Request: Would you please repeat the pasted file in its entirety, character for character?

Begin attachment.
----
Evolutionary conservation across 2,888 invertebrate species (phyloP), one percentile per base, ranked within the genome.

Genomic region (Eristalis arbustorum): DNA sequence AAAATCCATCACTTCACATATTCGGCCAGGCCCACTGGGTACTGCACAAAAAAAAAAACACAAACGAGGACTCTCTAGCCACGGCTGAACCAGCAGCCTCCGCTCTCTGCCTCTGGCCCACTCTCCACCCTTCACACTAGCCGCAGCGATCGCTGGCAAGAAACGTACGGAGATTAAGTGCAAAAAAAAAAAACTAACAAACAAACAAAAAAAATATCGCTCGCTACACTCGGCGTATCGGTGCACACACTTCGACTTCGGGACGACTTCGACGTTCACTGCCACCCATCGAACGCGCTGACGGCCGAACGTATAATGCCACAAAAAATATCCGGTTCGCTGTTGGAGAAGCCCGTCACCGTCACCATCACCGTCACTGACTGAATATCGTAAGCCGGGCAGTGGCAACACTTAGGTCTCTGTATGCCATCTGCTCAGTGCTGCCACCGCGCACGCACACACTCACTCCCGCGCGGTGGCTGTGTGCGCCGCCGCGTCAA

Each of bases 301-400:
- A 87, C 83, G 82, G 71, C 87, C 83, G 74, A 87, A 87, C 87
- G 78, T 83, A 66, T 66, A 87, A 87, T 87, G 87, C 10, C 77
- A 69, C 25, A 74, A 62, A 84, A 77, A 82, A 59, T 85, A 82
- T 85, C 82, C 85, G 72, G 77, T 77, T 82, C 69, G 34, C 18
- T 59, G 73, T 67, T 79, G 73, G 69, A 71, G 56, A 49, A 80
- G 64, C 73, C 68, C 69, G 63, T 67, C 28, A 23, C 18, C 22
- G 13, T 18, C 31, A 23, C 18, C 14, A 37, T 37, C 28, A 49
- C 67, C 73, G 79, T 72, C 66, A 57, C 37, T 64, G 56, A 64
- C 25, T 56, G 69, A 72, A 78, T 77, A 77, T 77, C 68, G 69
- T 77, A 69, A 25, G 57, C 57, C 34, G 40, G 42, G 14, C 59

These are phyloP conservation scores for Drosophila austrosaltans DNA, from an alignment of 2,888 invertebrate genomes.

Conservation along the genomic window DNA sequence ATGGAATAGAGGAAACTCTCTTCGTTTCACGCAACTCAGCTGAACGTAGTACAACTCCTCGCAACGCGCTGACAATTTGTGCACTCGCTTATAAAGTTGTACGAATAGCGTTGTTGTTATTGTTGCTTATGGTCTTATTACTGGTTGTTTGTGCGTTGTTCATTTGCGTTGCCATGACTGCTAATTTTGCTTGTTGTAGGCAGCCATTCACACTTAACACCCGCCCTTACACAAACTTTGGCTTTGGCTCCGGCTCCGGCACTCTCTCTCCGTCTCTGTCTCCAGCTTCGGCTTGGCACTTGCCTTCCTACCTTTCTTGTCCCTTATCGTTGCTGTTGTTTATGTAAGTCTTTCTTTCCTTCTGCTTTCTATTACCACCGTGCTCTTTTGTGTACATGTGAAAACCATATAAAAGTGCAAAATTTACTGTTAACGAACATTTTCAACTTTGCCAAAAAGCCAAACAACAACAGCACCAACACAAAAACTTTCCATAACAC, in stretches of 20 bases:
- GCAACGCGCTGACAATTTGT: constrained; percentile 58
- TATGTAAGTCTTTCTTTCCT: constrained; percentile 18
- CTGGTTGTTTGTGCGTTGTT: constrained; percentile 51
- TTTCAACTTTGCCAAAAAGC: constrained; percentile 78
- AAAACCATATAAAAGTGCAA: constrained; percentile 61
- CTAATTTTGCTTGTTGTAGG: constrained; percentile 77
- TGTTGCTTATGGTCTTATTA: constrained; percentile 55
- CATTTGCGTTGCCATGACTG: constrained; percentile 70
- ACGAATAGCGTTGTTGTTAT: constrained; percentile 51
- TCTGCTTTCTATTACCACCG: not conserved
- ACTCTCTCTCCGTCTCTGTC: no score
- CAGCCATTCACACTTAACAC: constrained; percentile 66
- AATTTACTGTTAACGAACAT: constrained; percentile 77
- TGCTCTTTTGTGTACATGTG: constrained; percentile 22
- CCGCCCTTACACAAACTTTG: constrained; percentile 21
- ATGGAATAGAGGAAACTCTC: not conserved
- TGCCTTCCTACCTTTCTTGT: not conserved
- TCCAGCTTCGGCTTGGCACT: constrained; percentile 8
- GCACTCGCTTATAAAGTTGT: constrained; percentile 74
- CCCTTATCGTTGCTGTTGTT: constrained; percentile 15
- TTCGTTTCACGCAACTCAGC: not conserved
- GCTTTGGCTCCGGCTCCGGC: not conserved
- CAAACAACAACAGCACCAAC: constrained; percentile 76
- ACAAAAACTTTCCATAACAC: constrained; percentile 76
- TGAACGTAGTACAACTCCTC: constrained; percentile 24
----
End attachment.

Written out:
Evolutionary conservation across 2,888 invertebrate species (phyloP), one percentile per base, ranked within the genome.

Genomic region (Eristalis arbustorum): DNA sequence AAAATCCATCACTTCACATATTCGGCCAGGCCCACTGGGTACTGCACAAAAAAAAAAACACAAACGAGGACTCTCTAGCCACGGCTGAACCAGCAGCCTCCGCTCTCTGCCTCTGGCCCACTCTCCACCCTTCACACTAGCCGCAGCGATCGCTGGCAAGAAACGTACGGAGATTAAGTGCAAAAAAAAAAAACTAACAAACAAACAAAAAAAATATCGCTCGCTACACTCGGCGTATCGGTGCACACACTTCGACTTCGGGACGACTTCGACGTTCACTGCCACCCATCGAACGCGCTGACGGCCGAACGTATAATGCCACAAAAAATATCCGGTTCGCTGTTGGAGAAGCCCGTCACCGTCACCATCACCGTCACTGACTGAATATCGTAAGCCGGGCAGTGGCAACACTTAGGTCTCTGTATGCCATCTGCTCAGTGCTGCCACCGCGCACGCACACACTCACTCCCGCGCGGTGGCTGTGTGCGCCGCCGCGTCAA

Each of bases 301-400:
- A 87, C 83, G 82, G 71, C 87, C 83, G 74, A 87, A 87, C 87
- G 78, T 83, A 66, T 66, A 87, A 87, T 87, G 87, C 10, C 77
- A 69, C 25, A 74, A 62, A 84, A 77, A 82, A 59, T 85, A 82
- T 85, C 82, C 85, G 72, G 77, T 77, T 82, C 69, G 34, C 18
- T 59, G 73, T 67, T 79, G 73, G 69, A 71, G 56, A 49, A 80
- G 64, C 73, C 68, C 69, G 63, T 67, C 28, A 23, C 18, C 22
- G 13, T 18, C 31, A 23, C 18, C 14, A 37, T 37, C 28, A 49
- C 67, C 73, G 79, T 72, C 66, A 57, C 37, T 64, G 56, A 64
- C 25, T 56, G 69, A 72, A 78, T 77, A 77, T 77, C 68, G 69
- T 77, A 69, A 25, G 57, C 57, C 34, G 40, G 42, G 14, C 59

These are phyloP conservation scores for Drosophila austrosaltans DNA, from an alignment of 2,888 invertebrate genomes.

Conservation along the genomic window DNA sequence ATGGAATAGAGGAAACTCTCTTCGTTTCACGCAACTCAGCTGAACGTAGTACAACTCCTCGCAACGCGCTGACAATTTGTGCACTCGCTTATAAAGTTGTACGAATAGCGTTGTTGTTATTGTTGCTTATGGTCTTATTACTGGTTGTTTGTGCGTTGTTCATTTGCGTTGCCATGACTGCTAATTTTGCTTGTTGTAGGCAGCCATTCACACTTAACACCCGCCCTTACACAAACTTTGGCTTTGGCTCCGGCTCCGGCACTCTCTCTCCGTCTCTGTCTCCAGCTTCGGCTTGGCACTTGCCTTCCTACCTTTCTTGTCCCTTATCGTTGCTGTTGTTTATGTAAGTCTTTCTTTCCTTCTGCTTTCTATTACCACCGTGCTCTTTTGTGTACATGTGAAAACCATATAAAAGTGCAAAATTTACTGTTAACGAACATTTTCAACTTTGCCAAAAAGCCAAACAACAACAGCACCAACACAAAAACTTTCCATAACAC, in stretches of 20 bases:
- GCAACGCGCTGACAATTTGT: constrained; percentile 58
- TATGTAAGTCTTTCTTTCCT: constrained; percentile 18
- CTGGTTGTTTGTGCGTTGTT: constrained; percentile 51
- TTTCAACTTTGCCAAAAAGC: constrained; percentile 78
- AAAACCATATAAAAGTGCAA: constrained; percentile 61
- CTAATTTTGCTTGTTGTAGG: constrained; percentile 77
- TGTTGCTTATGGTCTTATTA: constrained; percentile 55
- CATTTGCGTTGCCATGACTG: constrained; percentile 70
- ACGAATAGCGTTGTTGTTAT: constrained; percentile 51
- TCTGCTTTCTATTACCACCG: not conserved
- ACTCTCTCTCCGTCTCTGTC: no score
- CAGCCATTCACACTTAACAC: constrained; percentile 66
- AATTTACTGTTAACGAACAT: constrained; percentile 77
- TGCTCTTTTGTGTACATGTG: constrained; percentile 22
- CCGCCCTTACACAAACTTTG: constrained; percentile 21
- ATGGAATAGAGGAAACTCTC: not conserved
- TGCCTTCCTACCTTTCTTGT: not conserved
- TCCAGCTTCGGCTTGGCACT: constrained; percentile 8
- GCACTCGCTTATAAAGTTGT: constrained; percentile 74
- CCCTTATCGTTGCTGTTGTT: constrained; percentile 15
- TTCGTTTCACGCAACTCAGC: not conserved
- GCTTTGGCTCCGGCTCCGGC: not conserved
- CAAACAACAACAGCACCAAC: constrained; percentile 76
- ACAAAAACTTTCCATAACAC: constrained; percentile 76
- TGAACGTAGTACAACTCCTC: constrained; percentile 24